Institutional and Non-Institutional Arbitration

Author: Komal Saloni


The problem of backlog and pendency of cases afflict the Indian legal system and an ever-augmenting economy which intensify the challenges. Arbitration was supposed to be a solution for the same. It was in practice even before the codified law came into force. The institutionalisation of arbitration in India and the procedure of resolving disputes outside the Court is not new. In due course, there is comprehensive promotion and use of Alternative Dispute Resolution (ADR). In India, the alternative method of solving disputes have been existed for prolonged, since trade and commerce started to grow outside the country. For a very long in India, societies have been using indigenous and non-judicial methods to settle disputes. Settling a dispute by mentioning it to a third party was well familiar in ancient and medieval India. The recent amendments presented to the existing arbitration law in India aimed at spotting out the glitches. Only time will tell if these amendments will have the desired result.


India had three enactments before 1996 that governed the process of arbitration. These were the Arbitration (Protocol and Convention) Act, 1937, the Arbitration Act, 1940, and the Foreign Awards (Recognition and Enforcement) Act, 1961. These legislations never confined the disputing parties to proceed towards the court at any stage they felt alike. There was also a plethora of interpretational reciprocation between these acts, which meant that it was difficult to attain efficiency and momentum in disposing of the disputes. In 1996 backing much encouragement from various bodies the Government introduced the Arbitration and Conciliation Act, 1996, which was formed on the United Nations Commission on International Trade Law (UNCITRAL) Model. This makes sure that there was a definite level of consistency and uniformity in the law. After the establishment of this Act, it restricted the circumstances in which the disputing parties could approach the Court and also provided the legitimate and bona-fide powers to Arbitration Tribunals. The Arbitration and Conciliation Act, 1996, which replaced the Act of 1940, was enacted to provide parties with an alternate method to effectively settle their disputes in a time frame. Unfortunately, the act of 1996 was not successful in meeting its desired purpose and intent. This result in the Legislature refurbishing the entire framework of arbitration law in India. In consequence, major amendments were introduced in 2015 under the 1996 Act to make it speedy and to reduce court interference. However, unquestionable practical difficulties come out even with the 2015 Amendment, including the unreasonable record and agenda anticipated in its scope. The legislature, after due deliberation and consideration intending to address these implementation-related issues, hence, proposed the Arbitration and Conciliation (Amendment) Bill, 2018. This Bill was approved by the Cabinet of Ministers on March 7, 2018, and came into effect after that recently the major amendments were made under the act of 1996 and hence proposed as the Arbitration and Conciliation (Amendment) Act, 2021 which is now in effect.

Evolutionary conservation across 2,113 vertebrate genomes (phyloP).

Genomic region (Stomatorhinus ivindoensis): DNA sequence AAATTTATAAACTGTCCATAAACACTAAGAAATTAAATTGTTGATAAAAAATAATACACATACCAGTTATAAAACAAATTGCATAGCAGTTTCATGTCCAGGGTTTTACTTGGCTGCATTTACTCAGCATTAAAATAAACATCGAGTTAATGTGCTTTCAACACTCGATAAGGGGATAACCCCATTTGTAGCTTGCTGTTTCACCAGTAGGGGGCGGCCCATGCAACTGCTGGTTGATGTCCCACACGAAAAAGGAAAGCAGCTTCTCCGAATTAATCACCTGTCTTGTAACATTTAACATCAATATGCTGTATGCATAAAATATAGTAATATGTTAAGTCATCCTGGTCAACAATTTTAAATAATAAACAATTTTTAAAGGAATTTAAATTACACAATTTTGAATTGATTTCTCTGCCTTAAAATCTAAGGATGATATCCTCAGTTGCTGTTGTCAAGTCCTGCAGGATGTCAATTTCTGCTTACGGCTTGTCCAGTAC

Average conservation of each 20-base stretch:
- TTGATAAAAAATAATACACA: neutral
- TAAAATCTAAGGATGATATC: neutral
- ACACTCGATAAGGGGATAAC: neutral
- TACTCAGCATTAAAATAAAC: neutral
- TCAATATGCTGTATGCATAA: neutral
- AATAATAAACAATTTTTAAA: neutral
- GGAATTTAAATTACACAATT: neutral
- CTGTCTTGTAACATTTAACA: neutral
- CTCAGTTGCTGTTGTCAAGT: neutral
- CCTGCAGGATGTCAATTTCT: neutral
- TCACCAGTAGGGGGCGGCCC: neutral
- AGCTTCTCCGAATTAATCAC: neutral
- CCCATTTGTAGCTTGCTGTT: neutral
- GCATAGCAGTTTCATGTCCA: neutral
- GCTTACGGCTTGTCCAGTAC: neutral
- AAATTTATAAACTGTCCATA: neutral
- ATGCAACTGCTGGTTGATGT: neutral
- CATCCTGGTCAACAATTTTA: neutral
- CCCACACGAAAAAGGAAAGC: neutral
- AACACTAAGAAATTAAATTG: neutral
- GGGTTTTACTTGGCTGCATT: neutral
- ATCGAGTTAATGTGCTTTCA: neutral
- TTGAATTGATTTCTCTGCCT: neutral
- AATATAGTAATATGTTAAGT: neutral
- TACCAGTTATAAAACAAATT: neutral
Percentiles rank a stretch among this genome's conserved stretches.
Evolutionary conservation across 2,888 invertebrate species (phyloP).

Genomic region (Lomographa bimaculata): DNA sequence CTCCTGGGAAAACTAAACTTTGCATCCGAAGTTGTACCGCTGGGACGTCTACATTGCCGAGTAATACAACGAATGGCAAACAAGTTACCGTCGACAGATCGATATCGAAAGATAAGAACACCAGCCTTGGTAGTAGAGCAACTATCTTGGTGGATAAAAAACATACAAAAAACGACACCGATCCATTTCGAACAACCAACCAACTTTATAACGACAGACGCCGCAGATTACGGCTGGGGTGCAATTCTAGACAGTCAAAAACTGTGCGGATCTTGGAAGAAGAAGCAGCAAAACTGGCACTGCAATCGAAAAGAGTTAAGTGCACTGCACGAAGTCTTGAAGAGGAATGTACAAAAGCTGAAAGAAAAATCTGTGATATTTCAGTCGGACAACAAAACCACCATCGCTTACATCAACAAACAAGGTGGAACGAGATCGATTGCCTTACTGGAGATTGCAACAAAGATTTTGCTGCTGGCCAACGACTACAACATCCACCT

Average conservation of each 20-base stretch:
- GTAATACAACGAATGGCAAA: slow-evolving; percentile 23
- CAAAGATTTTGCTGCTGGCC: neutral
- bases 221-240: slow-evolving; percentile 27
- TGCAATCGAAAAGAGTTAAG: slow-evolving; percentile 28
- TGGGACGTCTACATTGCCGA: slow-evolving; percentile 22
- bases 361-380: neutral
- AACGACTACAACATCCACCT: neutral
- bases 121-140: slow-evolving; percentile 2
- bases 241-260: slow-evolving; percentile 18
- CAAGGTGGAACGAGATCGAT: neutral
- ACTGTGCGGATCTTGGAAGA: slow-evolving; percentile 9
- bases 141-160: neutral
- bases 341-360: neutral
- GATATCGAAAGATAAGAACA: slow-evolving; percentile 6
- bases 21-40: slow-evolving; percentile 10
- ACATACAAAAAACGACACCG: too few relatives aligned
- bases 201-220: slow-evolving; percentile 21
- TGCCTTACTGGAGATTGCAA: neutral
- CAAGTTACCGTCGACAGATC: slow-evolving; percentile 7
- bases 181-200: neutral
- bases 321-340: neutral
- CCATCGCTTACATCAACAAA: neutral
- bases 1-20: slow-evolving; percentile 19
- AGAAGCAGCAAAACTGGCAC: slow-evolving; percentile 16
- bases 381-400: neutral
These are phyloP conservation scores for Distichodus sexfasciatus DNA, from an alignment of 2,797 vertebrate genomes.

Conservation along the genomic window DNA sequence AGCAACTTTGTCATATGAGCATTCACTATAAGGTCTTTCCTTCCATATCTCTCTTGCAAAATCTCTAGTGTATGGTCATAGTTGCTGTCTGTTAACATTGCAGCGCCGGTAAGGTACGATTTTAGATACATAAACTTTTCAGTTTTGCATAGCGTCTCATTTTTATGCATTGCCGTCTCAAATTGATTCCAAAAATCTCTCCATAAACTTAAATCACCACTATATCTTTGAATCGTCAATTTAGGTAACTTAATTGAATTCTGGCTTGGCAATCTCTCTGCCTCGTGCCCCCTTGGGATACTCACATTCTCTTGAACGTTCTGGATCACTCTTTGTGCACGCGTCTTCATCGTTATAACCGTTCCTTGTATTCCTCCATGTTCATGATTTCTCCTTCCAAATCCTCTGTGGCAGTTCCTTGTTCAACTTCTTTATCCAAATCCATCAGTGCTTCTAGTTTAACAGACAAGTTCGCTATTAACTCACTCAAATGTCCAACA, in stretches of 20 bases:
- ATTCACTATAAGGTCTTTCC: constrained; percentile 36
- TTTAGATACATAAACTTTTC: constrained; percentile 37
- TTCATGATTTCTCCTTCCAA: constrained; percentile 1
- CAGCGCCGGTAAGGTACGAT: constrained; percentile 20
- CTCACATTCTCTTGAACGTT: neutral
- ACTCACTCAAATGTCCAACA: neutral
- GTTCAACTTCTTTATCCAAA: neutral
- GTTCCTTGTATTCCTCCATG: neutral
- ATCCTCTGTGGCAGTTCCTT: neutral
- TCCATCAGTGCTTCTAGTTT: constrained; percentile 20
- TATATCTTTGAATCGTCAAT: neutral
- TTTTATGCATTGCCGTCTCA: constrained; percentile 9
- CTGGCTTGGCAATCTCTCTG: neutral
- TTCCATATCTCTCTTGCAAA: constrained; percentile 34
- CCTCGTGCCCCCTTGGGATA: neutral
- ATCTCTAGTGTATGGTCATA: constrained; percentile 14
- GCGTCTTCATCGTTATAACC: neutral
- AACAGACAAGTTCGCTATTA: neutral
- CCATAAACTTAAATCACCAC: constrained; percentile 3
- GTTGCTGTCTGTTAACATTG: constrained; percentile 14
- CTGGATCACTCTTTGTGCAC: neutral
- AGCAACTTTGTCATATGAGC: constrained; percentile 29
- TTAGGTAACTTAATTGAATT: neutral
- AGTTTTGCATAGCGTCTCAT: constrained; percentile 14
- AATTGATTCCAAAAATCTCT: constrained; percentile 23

The arbitration may be defined as an alternative process in which two or more parties settle their disputes as to their legal rights and liabilities by referring the dispute to a particular person (the arbitrator or an arbitral tribunal) who decides the dispute hurriedly, with a binding effect and by applying the law, rather the parties going to the Court of law and getting engaged in the lengthy judicial procedure. Arbitration is particularly used to resolve commercial disputes mainly within this framework of international commercial transactions.

Choosing between Institutional and Non-Institutional Arbitration

 There are mainly two types of arbitration procedures: –

  • Institutional Arbitration is also known as Administered arbitration
  • Ad- Hoc Arbitration is also known as Non – Administrative Arbitration and non – Institutional Arbitration.
Institutional Arbitration

Institutional arbitration is one in which a specialised institution intervenes on behalf of another under the rules of an arbitral institution (such as the ICC), where the parties pay the institution to assist, following its rules, in the commencement of the arbitration and the constitution of the arbitral tribunal, to intervene as appropriate before the arbitrators are selected (and occasionally after), and to assist throughout the process with matters such as payments, mailings, notices, and arranging for hearing facilities.

There are some common institutions like the London Court of International Arbitration (LCIA), the Dubai International Arbitration Centre (DIAC), the Dubai International Finance Centre (DIFC) and the International Chamber of Commerce (ICC).